Therefore, the net power absorbed by the circuit is zero.

Question 7.6:

Obtain the resonant frequency ωr of a series LCR circuit with L = 2.0H, C = 32 µF and R = 10 Ω. What is the Q-value of this circuit?

Given:

The inductance of the inductor is L = 2.0 H

The capacitance of the capacitor, C = 32 μF = 32 × 10 – 6 F

The resistance of the resistor R = 10 Ω.

We know that resonant frequency can be calculated by the following relation,

$$\begin{array}{l}\omega _{ r } = \frac{ 1 }{ \sqrt{ LC }} = \frac{ 1 }{ \sqrt{ 2 \times 32 \times 10 ^{ – 6 }}} = \frac{ 1 }{ 8 \times 10 ^{ – 3 }} = 125 \frac{ rad }{ sec }\end{array}$$

Now, the Q-value of the circuit can be calculated as follows:

$$\begin{array}{l}Q = \frac{ 1 }{ R } \sqrt{\frac{ L }{ C }} = \frac{ 1 }{ 10 }\sqrt{\frac{ 2 }{ 32 \times 10 ^{ – 6 }}} = \frac{ 1 }{ 10 \times 4 \times 10 ^{ – 3 }} = 25\end{array}$$

Thus, the Q-value of the circuit is 25.

Question 7.7:

A charged 30 µF capacitor is connected to a 27 mH inductor. What is the angular frequency of free oscillations of the circuit?

Given capacitance value of the capacitor, C = 30 μF = 30 × 10 – 6 F

Given inductance value of the charged inductor, L = 27 mH = 27 × 10 – 3 H

Angular frequency is given as:

$$\begin{array}{l}\omega _{ r } = \frac{ 1 }{ \sqrt{ LC }}\end{array}$$
$$\begin{array}{l}\omega _{ r } = \frac{ 1 }{ \sqrt{ 27 \times 10 ^{ – 3 } \times 30 \times 10 ^{ – 6 }}} = \frac{ 1 }{ 9 \times 10 ^{ – 4 }} = 1.11 \times 10 ^{ 3 }\, rad\,sec^{-1}\end{array}$$

Therefore, the calculated angular frequency of free oscillation of the connection is 1.11 x 10 3 s-1.

Question 7.8:

Suppose the initial charge on the capacitor in Exercise 7.7 is 6 mC. What is the total energy stored in the circuit initially? What is the total energy at a later time?

Given capacitance value of the capacitor, C = 30 μF = 30 × 10 – 6 F

Inductance of the inductor, L = 27 mH = 27 × 10 – 3 H

Charge on the capacitor, Q = 6 mC = 6 × 10 – 3 C

The total energy stored in the capacitor can be calculated as follows:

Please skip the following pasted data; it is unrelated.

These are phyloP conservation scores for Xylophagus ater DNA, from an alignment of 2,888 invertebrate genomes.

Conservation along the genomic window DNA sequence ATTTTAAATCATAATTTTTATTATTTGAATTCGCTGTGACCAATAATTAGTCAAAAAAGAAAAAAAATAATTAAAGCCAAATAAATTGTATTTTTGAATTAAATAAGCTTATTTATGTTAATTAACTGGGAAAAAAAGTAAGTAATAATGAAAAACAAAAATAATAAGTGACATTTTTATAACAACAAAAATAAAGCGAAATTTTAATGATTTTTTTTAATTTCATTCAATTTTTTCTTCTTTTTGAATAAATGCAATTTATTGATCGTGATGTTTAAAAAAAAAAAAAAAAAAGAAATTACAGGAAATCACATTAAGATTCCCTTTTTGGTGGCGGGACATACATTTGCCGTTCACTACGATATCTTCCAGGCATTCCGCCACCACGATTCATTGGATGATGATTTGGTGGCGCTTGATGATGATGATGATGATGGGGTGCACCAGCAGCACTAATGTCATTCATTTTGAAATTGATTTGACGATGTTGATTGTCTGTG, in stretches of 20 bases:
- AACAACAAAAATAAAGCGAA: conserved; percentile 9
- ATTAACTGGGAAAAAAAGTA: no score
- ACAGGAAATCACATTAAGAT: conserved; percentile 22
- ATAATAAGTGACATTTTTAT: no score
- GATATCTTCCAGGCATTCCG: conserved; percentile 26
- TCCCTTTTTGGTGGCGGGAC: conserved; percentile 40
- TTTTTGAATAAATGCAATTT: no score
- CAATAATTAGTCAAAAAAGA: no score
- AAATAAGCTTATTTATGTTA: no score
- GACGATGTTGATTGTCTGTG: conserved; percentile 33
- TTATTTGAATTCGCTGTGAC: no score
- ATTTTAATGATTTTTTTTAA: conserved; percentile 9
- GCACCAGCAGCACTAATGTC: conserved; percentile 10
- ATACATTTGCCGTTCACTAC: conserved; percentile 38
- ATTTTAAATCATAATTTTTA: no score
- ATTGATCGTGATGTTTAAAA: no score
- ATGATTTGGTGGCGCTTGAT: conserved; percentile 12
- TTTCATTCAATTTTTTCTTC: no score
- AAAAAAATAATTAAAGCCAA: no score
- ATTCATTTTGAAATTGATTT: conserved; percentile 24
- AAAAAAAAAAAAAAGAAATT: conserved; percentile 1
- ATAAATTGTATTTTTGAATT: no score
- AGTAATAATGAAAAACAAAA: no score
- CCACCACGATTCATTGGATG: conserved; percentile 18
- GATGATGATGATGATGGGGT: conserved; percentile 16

$$\begin{array}{l}E = \frac{ 1 }{ 2 } \times \frac{ Q ^{ 2 }}{ C } = \frac{ 1 }{ 2 }\frac{\left ( 6 \times 10^{ -3 } \right )^{ 2 }}{ 30 \times 10 ^{ – 6}} = \frac{ 6 }{ 10 } = 0.6 J\end{array}$$

Total energy at a later time will remain the same because energy is shared between the capacitor and the inductor.

Question 7.9:

A series LCR circuit with R = 20 Ω, L = 1.5 H, and C = 35 µF is connected to a variable-frequency 200 V ac supply. When the frequency of the supply equals the natural frequency of the circuit, what is the average power transferred to the circuit in one complete cycle?

The supply frequency and the natural frequency are equal at resonance conditions in the circuit.

The given resistance of the resistor, R = 20 Ω

The given inductance of the inductor, L = 1.5 H

The given capacitance of the capacitor, C = 35 μF = 30 × 10 – 6 F

An AC source with a voltage of V = 200 V is connected to the LCR circuit

We know that the impedance of the above combination can be calculated by the following relation:

$$\begin{array}{l}Z = \sqrt{ R ^{ 2 } + \left ( X _{ L } – X _{ C } \right ) ^{ 2 }}\end{array}$$

At resonant condition in the circuit, X L = X C

Therefore , Z = R = 20 Ω

We know that the current in the network is given by the relation:

$$\begin{array}{l}I = \frac{ V }{ Z } = \frac{ 200 }{ 20 } = 10 A\end{array}$$

Therefore, the average power that is being transferred to the circuit in one full cycle:

V I = 200 x 10 = 2000 W

Question 7.10:

A radio can tune over the frequency range of a portion of the MW broadcast band: 800 kHz to 1200 kHz. If its LC circuit has an effective inductance of 200 µH, what must be the range of its variable capacitor?

[Hint: The condition for tuning is that the natural frequency, which is the frequency of free oscillations of the LC network, must be of the same value as the radio wave frequency]

Given the frequency range of (ν) of radio is 800 kHz to 1200 kHz.

Given that the lower tuning frequency of the circuit, ν 1 = 800 kHz = 800 × 10 3 Hz

Given that the upper tuning frequency of the circuit, ν 2 = 1200 kHz = 1200 × 10 3 Hz

Given that the effective inductance of the inductor in the circuit is L = 200 μH = 200 × 10 – 6 H

We know that the capacitance of variable capacitor for ν 1 can be calculated as follows :

$$\begin{array}{l}C _{ 1 } = \frac{ 1 }{ \omega _{ 1 }^{ 2 } L }\end{array}$$

Here, the variables are,

ω 1 = Angular frequency for capacitor C 1

ω 1 = 2 π ν 1

ω 1 = 2π × 800 × 10 3 rad/s

Therefore,

$$\begin{array}{l}C _{ 1 } = \frac{ 1 }{ \left ( 2\pi \times 800 \times 10 ^{ 3 } \right )^{2} \times 200 \times 10 ^{ – 6 }} = 1.9809 \times 10 ^{ – 10 } F = 198.1 pF\end{array}$$

The variable capacitor for v2 has a capacitance of

$$\begin{array}{l}C _{ 2 } = \frac{ 1 }{ \omega _{ 2 }^{ 2 } L }\end{array}$$

Here, the variables are,

ω 2 = Angular frequency for capacitor C 2

ω = 2 π ν 2

ω 2 = 2π × 1200 × 10 3 rad/s

Therefore,

$$\begin{array}{l}C _{ 2 } = \frac{ 1 }{ \left ( 2\pi \times 1200 \times 10 ^{ 3 } \right )^{2} \times 200 \times 10 ^{ – 6 }} = 0.8804 \times 10 ^{ – 10 } F = 88.04 pF\end{array}$$

Thus, the variable capacitor has a range from 88.04 pF to 198.1 pF.

Question 7.11:

The figure below shows a series LCR circuit connected to a variable frequency 230 V source. L = 5.0 H, C = 80µF, R = 40 Ω.